Patrick Albany Joseph Pidgeon was born in Toronto on Sept. 9, 1970, the only child of Walter, an airframe mechanic, and Solange, a stay-at-home mom. Stationed at CFB Trenton, Walter served seven years in the Air Force before the family relocated to Laval, Que.
Patrick was an active little boy, an avid soccer and baseball player, and even at a young age he dreamed of travelling to faraway places. An Air Cadet during his teenage years, Patrick also felt a strong urge to serve, enlisting in the infantry Reserves (Les Fusiliers du St-Laurent) in 1994. Fellow soldiers nicknamed him “the Machine,” a nod to his uncanny ability to withstand pain. In 2001, after transferring to Le Regiment de Maisonneuve, Patrick volunteered to go to Bosnia, his first overseas deployment. It would not be his last.
A corrections officer by trade, Patrick was later posted to Kingston Penitentiary. To his new co-workers at the country’s most notorious prison, two things immediately stood out: his immaculately shined shoes, and his thick French accent. “He was like a French John Wayne,” says Matt Smith, a friend and fellow guard. “He was very by the book, and his uniform was always impeccable. He was the only guy I knew who drove around in a Jeep with pressed uniforms hanging in the back.”
By 2006, Patrick was ramping up for another tour, this one in Afghanistan. Still a reservist, he volunteered to deploy with the 1st Battalion of the Royal Canadian Regiment. “He was such an example of what every person should be,” says Todd Vanderklooster, a senior member of Patrick’s section.
A nurse with Correctional Services Canada, Karen Green, was working at Kingston Penitentiary when her future husband returned home. “Whenever he came to health care the girls and I would go ‘ga ga,’ ” she recalls. One day, when the nurses ordered lunch (Indian food from Darbar Restaurant) they asked Patrick to join them. He and Karen instantly clicked, chatting about their mutual desire to visit India. They went for ice cream on their first date; later, when Karen invited him to watch a movie, Patrick showed up at her house not with a bottle of wine, but with a carton of juice. “He wasn’t a big drinker at all,” she says. On the rare occasion he did raise a glass, his beverage of choice was always the same: a cold, dark Guinness.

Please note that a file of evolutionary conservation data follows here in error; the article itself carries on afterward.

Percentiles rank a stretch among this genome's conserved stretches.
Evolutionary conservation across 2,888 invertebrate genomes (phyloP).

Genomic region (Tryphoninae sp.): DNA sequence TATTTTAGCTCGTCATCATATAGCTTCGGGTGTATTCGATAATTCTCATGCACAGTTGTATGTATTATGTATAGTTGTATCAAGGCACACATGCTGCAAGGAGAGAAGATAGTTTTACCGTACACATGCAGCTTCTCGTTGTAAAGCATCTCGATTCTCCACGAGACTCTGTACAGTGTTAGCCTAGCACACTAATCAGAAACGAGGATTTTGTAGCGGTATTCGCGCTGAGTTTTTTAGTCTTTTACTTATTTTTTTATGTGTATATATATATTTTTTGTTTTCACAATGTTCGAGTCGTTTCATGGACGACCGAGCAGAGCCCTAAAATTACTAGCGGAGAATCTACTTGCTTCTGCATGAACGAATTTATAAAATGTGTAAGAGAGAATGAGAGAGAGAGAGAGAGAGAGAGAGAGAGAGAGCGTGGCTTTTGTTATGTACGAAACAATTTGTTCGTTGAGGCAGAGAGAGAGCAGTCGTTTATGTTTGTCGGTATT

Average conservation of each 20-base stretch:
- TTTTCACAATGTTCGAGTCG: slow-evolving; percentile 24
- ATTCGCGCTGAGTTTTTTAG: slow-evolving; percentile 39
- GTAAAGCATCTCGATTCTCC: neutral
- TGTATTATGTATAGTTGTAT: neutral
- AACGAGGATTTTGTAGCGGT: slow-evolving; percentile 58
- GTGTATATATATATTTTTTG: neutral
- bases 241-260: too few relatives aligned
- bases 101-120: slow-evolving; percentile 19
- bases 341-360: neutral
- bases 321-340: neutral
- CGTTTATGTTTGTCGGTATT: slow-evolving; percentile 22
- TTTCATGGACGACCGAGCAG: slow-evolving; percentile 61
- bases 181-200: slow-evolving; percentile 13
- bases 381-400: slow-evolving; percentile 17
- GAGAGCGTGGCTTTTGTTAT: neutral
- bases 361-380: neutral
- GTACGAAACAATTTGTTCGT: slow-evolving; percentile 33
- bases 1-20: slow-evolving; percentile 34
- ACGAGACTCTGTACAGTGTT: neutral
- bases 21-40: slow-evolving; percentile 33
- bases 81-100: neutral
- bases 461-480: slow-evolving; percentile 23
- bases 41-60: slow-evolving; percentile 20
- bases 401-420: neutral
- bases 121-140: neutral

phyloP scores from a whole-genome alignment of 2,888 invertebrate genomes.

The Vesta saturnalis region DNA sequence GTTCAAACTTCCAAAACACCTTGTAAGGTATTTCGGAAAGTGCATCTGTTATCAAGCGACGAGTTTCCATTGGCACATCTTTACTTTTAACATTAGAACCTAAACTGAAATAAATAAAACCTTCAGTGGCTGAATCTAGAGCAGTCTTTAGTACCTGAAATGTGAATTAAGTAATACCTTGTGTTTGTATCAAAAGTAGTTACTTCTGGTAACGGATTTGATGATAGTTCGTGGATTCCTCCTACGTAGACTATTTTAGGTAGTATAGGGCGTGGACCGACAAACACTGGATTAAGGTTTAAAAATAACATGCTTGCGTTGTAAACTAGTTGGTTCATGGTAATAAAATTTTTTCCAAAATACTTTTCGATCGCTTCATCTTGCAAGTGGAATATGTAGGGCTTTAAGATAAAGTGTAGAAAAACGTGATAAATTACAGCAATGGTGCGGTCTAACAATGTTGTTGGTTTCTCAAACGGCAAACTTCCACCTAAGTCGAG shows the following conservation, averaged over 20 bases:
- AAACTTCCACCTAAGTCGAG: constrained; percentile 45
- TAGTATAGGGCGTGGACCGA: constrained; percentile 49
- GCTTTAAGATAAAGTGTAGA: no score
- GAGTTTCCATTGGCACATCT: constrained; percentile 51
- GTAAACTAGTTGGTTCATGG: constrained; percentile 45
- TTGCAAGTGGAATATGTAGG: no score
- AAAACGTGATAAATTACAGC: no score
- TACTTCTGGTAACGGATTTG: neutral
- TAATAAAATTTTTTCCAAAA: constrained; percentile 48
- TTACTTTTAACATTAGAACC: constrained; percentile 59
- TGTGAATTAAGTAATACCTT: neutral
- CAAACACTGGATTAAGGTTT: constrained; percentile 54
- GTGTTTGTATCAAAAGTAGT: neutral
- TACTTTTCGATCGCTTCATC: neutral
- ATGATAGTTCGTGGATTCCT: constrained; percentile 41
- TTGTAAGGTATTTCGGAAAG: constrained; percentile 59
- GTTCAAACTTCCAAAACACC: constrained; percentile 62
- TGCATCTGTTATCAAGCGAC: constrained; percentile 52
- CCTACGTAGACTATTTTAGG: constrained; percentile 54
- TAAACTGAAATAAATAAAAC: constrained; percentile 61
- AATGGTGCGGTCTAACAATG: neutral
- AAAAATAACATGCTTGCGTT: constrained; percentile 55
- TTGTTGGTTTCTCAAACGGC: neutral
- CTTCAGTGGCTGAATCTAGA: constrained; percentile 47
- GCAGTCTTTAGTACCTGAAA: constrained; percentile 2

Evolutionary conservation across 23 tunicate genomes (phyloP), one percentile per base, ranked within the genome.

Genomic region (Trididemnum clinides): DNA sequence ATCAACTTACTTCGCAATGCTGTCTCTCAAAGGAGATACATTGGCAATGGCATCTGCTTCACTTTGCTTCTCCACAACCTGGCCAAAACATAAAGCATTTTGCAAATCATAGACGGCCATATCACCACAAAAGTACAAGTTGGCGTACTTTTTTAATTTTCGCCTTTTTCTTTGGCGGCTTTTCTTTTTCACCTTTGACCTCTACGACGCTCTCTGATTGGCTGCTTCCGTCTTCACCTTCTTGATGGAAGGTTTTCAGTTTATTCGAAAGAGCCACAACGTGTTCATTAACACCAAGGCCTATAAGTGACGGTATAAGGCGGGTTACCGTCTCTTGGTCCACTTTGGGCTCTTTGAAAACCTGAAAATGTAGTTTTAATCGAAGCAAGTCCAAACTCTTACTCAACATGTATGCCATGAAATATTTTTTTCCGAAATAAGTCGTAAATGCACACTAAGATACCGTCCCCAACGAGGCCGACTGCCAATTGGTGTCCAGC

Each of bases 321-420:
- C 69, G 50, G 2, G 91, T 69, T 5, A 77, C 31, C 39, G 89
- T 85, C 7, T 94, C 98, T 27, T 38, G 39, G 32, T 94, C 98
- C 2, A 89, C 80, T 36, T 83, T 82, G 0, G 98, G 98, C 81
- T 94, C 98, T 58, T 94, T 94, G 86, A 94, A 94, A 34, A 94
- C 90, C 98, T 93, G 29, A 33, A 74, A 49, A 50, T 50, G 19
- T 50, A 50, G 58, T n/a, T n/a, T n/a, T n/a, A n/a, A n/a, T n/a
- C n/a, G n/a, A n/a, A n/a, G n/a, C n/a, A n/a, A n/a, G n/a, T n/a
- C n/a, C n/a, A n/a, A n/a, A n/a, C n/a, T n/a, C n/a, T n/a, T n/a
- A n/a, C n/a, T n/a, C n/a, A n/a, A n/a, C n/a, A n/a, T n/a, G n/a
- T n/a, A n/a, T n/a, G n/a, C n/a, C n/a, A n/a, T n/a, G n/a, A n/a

Karen’s son, also named Patrick, was eight years old when the other Patrick started coming around. They became affectionately known as “Big P” and “Little P.” “To my son, that was his father,” Karen says. “And to Patrick, that was his son.”
Big P returned to Afghanistan in 2010. A military police reservist by then, Cpl. Pidgeon—“Pidge,” as everyone called him—was part of a specialized unit mentoring Afghan police officers. Although never one to boast, his service was singled out for a Chief of the Defence Staff Commendation.
Back home in 2013, Patrick participated in the closing ceremony for Kingston Penitentiary, standing guard in Tower One wearing a 1970s-era dress uniform (meticulously ironed, of course). Three years later, he and Karen finally embarked on their dream trip to India, the first thing they ever talked about. In the months prior, Patrick mapped out their journey on a large piece of plywood in the basement. “I called it ‘Command Central,’ ” Karen laughs. “Patrick was very organized, very methodical.”
Those traits were on full display in the summer of 2015, when he became a volunteer firefighter in Loyalist Township, just west of Kingston. Patrick soaked up every bit of training he could. In early July, he was named to the shore-based rescue team. “He was bugging me about getting training manuals so he could read up on it,” says fire chief Fred Stephenson. “I said: ‘Well, we’ve just decided we’re doing the team, and we’ve only now just ordered all the training manuals. So you’re going to have to wait until they get here.’ ”
On July 16, a Saturday, Patrick and Karen were painting the basement in their Amherstview home. In typical form, Patrick was ribbing his wife about dripping some paint. “I said: ‘Patrick, it’s the trim. Nobody is going to notice,’ ” Karen recalls. “He said: ‘Well, if you’re going to do a job, do it right.’ ”
At 4:47 p.m., Patrick’s pager went off. He raced up the stairs and out the door, on his way to a nearby apartment fire. Patrick never came home, suffering fatal injuries as he battled the third-floor blaze. He was 45.